Costa Rica – Cafe Rica The Unique Elixr

Cafe Rica, The Unique Elixr

My wife, Sandra and I started each day sipping Costa Rican coffee out on the balcony of our apartment. After bringing home a bottle of Cafe Rica our mornings got off to an even better start.

Café Rica is the country’s unique liqueur, a delicious elixir distilled from coffee, and sold exclusively in the country. It is available in supermarkets and souvenir shops in the tourist areas. The bottles are packaged in a burlap sack, a miniature coffee bag.

The first morning we were eagerly preparing our coffee and Café Rico when a tiny gecko exited the burlap liquor sack and hid behind the refrigerator. Imagining the tiny lizard’s journey from the plantation into our apartment became a breakfast pastime. From under a coffee bush the gecko had somehow made it through the roasting facility, the distillery and warehouse, into the local store, and finally into our apartment.

Café Rica has been manufactured since 1978. Edward Drews a Jamaican founded the Salicsa Company and pioneered the recipe. However, similar home brewed elixirs had been cooked up on plantations for over a century.

Coffee began its transformation into Café Rica in the 1700s when the plant was first introduced into the Caribbean. By the mid-1800s it was the most important cash crop. Profits from coffee exports paid for Costa Rica’s railroads, roads, and institutions and monumental buildings like the National Theatre in San Jose.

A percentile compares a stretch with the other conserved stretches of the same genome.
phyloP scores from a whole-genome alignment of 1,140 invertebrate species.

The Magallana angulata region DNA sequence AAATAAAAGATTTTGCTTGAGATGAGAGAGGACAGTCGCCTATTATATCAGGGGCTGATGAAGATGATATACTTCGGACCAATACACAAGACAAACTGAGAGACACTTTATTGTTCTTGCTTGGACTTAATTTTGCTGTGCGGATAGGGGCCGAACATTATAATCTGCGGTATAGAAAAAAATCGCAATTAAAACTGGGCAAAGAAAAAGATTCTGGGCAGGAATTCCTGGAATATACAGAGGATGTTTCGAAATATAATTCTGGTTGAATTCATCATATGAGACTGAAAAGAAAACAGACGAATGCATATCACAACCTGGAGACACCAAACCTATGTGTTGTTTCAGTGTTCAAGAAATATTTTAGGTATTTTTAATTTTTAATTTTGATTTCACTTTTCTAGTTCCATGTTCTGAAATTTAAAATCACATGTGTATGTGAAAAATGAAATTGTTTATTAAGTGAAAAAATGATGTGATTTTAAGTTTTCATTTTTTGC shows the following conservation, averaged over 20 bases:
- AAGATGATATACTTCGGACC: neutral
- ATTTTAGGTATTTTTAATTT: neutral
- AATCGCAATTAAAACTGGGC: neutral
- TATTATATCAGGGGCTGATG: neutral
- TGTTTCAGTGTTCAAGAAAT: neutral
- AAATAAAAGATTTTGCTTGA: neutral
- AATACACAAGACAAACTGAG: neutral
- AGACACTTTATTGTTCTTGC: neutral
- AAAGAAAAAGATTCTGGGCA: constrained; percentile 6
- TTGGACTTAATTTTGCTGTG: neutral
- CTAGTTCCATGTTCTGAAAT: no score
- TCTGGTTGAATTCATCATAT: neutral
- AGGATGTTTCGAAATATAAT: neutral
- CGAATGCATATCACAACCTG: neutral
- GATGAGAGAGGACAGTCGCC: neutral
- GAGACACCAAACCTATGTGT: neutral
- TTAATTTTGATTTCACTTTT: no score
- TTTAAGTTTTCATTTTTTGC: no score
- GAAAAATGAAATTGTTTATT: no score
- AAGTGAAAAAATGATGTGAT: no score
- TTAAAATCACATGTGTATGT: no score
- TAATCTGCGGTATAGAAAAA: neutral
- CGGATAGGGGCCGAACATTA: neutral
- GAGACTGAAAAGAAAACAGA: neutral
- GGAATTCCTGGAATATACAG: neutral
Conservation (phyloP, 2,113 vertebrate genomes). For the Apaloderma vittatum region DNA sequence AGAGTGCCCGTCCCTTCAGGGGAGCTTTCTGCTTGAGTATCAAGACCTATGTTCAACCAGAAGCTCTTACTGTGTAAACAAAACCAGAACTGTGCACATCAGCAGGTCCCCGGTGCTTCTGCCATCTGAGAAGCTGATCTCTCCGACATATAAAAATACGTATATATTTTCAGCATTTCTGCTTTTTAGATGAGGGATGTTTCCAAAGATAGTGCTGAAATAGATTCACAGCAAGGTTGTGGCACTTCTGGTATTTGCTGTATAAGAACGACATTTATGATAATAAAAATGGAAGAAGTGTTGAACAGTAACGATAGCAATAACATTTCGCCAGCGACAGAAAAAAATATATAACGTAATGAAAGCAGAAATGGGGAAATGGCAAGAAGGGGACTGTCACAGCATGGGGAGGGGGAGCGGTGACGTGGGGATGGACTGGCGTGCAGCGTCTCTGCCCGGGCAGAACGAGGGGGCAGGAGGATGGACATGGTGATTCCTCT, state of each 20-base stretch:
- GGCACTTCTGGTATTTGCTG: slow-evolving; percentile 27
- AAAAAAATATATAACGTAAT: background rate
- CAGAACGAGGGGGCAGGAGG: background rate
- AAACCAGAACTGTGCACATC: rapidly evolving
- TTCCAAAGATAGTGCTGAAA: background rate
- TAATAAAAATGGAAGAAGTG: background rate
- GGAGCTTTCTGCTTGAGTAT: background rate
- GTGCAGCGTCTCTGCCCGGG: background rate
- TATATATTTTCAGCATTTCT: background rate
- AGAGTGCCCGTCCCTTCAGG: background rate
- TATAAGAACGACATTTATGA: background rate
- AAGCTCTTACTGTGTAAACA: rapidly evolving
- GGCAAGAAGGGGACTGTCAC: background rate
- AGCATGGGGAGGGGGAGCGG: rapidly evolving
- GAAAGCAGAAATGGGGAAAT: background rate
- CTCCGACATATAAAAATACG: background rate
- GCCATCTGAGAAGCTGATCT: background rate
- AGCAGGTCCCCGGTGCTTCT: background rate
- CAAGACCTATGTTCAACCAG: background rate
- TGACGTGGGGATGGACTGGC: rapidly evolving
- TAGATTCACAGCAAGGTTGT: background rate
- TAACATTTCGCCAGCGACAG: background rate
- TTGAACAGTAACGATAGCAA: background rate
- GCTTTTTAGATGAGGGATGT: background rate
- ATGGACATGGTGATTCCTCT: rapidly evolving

Café Rica has been manufactured since 1978. Edward Drews a Jamaican founded the Salicsa Company and pioneered the recipe. However, similar home brewed elixirs had been cooked up on plantations for over a century.

Where it starts

Coffee began its transformation into Café Rica in the 1700s when the plant was first introduced into the Caribbean. By the mid-1800s it was the most important cash crop. Profits from coffee exports paid for Costa Rica’s railroads, roads, and institutions and monumental buildings like the National Theatre in San Jose. Today the country ranks in the top 10 of coffee exporters in the world, annually sending out over 150,000 tons. Coffee is also a tourist attraction, with plantation tours on the agenda of many visitors to Costa Rica’s central highlands.

November through March is the harvest season. The coffee shrub is never cut down, only pruned. Each bush produces close to 3 kilograms of beans yearly.

Unlike other coffee growing countries, Costa Rica only produces premium quality beans. That is one reason that Café Rica has a superior flavor to other coffee based liqueurs. It also has much higher alcohol content than Kahlua or Tia Maria. Café Rica is not merely a flavoring additive. Though I never found an alcohol percentage marked on the label, Café Rica clearly tastes stronger. The manufacturers, Salicsa believe that not only is there more coffee essence, but the beneficial effects of coffee are also in greater strength. These include improved heart rhythm, help against dementia, diabetes, and Parkinson’s disease.

Aside from sipping Café Rico straight as a liqueur there are a few classic recipes that work best with genuine Café Rico.Recafe: Add one ounce of Café Rica to your cup of coffee.Brown Cow: Mix two ounces of evaporated milk with three ounces of Café Rica, chill thoroughly.Café Cabana: Half and half Café Rico and Club soda.

By Andrew Kolasinski

Costa Rican Black Russian: Three ounces of Café Rica and one ounce Guru Vodka.Also add Café Rica to desserts, pour onto vanilla ice cream or onto cake or fruit salad. MORE ABOUT CAFÉ RICA Café Rica manufacturer, Salicsa Company: http://www.salicsa.com/licores.html

 

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